Depression and Travel: My Story About Travel Depression
Given recent pop culture events about depression and travel:
I’ve decided to share my story about solo travel and depression.
And trust me, solo travel didn’t give me depression.
I suffered from depression LONG before I ever traveled alone, and I didn’t even know it.
Just Know That:
I share my story not because I am a victim or because I want sympathy.
To be honest, this post about travel with depression isn’t even really about me.
It’s about all the people out there who are suffering from solo travel depression or travel depression of any kind.
This is for the people out there who feel completely lost and alone; like you’re permanently damaged and like there is nothing that will fix you and your soul sickness.
And You convince Yourself that:
You just have a bad case of post-travel depression and don’t want to be back home.
Your travel depression symptoms don’t go away. And the more you try and travel for depression relief, the more you begin to see that not even the joy of travel can cure your aching mind.
At least that’s how I felt.
But I can’t speak for anyone else. I can only share my experience because depression is a cunning foe that affects everyone differently.
This disease insidiously creeps into your soul and slowly eats away at all the joy in your life, one painful day at a time.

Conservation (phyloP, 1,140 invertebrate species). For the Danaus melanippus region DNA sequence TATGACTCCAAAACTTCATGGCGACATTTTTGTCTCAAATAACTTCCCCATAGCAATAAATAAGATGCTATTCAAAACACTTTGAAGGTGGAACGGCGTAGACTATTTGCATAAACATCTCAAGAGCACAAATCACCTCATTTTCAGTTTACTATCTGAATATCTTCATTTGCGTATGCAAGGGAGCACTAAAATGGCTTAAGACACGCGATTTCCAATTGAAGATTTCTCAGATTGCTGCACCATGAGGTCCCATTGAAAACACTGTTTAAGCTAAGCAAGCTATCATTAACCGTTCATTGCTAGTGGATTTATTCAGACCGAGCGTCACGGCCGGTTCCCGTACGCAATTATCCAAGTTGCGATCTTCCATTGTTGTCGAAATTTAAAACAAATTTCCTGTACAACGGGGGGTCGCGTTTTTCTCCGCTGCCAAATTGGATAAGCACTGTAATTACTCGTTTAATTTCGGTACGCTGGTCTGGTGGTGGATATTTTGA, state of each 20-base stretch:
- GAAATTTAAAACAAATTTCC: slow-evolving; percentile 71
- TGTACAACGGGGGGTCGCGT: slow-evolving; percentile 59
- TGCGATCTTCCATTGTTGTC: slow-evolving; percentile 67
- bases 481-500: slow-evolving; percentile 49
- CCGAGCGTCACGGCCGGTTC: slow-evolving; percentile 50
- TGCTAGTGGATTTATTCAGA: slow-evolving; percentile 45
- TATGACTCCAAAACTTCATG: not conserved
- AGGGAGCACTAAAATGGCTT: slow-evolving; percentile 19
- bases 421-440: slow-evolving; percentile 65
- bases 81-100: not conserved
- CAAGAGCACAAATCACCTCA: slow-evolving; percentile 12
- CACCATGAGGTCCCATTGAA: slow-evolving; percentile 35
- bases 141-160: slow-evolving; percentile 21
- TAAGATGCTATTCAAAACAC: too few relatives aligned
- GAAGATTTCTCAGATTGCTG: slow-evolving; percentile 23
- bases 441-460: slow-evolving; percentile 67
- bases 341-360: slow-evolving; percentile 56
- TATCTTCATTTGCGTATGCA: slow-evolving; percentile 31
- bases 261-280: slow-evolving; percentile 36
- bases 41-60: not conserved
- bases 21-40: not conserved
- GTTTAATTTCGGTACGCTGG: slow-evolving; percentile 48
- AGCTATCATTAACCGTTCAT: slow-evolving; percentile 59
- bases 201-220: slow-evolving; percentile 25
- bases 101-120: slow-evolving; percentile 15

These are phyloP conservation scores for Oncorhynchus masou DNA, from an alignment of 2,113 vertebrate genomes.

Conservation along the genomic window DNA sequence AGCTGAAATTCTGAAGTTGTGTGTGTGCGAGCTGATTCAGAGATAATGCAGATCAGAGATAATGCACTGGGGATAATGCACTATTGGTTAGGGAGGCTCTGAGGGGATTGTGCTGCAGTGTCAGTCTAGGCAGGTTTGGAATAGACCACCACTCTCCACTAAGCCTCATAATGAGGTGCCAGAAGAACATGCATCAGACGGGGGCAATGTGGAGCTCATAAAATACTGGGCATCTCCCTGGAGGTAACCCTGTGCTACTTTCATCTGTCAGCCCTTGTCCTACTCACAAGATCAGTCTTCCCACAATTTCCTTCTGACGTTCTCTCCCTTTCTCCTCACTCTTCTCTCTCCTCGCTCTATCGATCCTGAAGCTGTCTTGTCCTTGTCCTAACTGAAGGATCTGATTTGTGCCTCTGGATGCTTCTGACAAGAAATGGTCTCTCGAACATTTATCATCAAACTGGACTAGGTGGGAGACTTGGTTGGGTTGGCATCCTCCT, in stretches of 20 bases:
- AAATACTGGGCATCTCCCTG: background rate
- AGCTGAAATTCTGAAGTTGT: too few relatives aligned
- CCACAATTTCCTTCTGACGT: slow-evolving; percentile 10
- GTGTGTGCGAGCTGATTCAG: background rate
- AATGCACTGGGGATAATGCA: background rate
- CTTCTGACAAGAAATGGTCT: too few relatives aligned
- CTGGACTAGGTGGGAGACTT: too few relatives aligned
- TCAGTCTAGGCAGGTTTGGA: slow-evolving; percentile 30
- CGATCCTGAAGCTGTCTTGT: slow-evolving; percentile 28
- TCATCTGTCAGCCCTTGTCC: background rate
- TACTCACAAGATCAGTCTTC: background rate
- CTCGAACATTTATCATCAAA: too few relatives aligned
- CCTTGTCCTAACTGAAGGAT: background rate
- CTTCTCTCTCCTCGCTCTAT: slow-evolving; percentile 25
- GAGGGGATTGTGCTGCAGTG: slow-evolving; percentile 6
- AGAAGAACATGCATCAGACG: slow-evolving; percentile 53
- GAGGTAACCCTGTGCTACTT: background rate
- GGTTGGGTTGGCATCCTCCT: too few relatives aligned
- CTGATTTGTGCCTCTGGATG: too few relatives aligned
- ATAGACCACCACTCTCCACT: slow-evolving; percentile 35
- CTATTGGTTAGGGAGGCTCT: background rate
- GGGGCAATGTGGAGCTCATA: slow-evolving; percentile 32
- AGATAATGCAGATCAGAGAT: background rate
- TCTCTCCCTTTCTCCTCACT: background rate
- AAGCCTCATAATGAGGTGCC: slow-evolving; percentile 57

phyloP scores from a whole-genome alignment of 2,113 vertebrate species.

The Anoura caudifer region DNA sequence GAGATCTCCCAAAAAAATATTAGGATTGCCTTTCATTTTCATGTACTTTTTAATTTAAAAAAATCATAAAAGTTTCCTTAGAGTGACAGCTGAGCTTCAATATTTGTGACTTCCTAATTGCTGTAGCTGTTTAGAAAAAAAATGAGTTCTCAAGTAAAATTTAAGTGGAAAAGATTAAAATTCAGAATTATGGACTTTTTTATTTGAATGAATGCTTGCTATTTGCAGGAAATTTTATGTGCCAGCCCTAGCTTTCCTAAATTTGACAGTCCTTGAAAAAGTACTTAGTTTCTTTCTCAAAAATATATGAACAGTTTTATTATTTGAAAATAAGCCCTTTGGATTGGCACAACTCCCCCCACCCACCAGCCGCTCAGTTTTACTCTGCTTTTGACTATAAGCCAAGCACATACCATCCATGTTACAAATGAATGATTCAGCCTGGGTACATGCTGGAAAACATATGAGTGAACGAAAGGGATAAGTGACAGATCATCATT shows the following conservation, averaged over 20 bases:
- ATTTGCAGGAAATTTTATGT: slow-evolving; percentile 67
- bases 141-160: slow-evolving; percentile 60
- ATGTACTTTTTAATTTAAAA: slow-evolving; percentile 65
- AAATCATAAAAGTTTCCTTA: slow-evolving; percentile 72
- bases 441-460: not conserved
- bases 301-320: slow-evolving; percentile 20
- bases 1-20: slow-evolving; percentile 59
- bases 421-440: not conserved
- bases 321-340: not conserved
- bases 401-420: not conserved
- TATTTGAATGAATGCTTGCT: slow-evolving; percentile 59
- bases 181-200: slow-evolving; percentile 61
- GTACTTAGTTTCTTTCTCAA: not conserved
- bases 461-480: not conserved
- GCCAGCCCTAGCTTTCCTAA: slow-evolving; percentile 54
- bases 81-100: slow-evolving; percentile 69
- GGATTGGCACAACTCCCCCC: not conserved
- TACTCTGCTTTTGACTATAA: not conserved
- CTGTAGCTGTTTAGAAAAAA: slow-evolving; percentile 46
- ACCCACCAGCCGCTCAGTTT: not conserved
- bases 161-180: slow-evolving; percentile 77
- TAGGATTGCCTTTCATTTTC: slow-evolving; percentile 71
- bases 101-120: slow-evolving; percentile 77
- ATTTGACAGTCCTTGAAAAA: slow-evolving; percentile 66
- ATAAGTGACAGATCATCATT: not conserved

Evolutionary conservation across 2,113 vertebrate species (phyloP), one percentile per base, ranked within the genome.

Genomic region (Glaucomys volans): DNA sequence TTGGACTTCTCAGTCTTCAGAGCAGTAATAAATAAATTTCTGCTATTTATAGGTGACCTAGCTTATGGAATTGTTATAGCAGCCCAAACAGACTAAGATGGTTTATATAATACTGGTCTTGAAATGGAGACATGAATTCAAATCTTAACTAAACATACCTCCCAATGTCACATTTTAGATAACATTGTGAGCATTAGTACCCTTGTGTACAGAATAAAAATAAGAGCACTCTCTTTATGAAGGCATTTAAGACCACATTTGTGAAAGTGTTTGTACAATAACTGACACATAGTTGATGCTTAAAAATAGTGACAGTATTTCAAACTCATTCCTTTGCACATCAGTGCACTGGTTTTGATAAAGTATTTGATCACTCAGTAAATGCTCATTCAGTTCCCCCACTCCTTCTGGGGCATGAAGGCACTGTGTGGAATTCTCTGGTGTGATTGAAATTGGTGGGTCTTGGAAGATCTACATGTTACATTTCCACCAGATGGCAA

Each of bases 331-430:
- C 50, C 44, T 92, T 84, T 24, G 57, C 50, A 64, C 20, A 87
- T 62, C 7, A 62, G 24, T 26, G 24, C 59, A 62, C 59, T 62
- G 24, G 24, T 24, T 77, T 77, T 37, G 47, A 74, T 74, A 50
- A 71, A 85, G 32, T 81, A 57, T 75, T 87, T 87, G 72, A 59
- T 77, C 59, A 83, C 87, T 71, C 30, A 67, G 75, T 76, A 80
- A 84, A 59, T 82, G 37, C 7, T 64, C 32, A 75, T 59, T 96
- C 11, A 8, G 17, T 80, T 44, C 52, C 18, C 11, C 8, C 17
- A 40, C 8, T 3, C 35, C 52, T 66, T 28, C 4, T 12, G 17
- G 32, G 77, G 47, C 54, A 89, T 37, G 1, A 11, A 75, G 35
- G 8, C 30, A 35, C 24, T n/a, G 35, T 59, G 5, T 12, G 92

There is no joy left.
That’s Why It Can Be So Difficult to Understand and Diagnose.
I literally had one psychiatrist inform me that I couldn’t possibly be depressed because I wasn’t sleeping in bed all day.
I was going to therapy, work, and traveling for depression, so clearly, I was fine.
But the Most Ironic Part Was That:
The time when I felt the most depressed was the time when everything in my life was a 110% fine.
Except for me.
I was as far away from fine as you could possibly get.
And That Was the Hardest Part:
I was sad, confused, overwhelmed, constantly crying, and always alone because I didn’t have the energy to be around people,
Nothing in my life was actually wrong.
I Had Everything I Could Want.
I traveled, had a new car, a nice place to live, a great paying job, amazing friends, a healthy family, and still, I was absolutely miserable.
And I Couldn’t Understand Why:
Was I so maladjusted that I was incapable of finding any gratitude and happiness in my life? I started to think I was.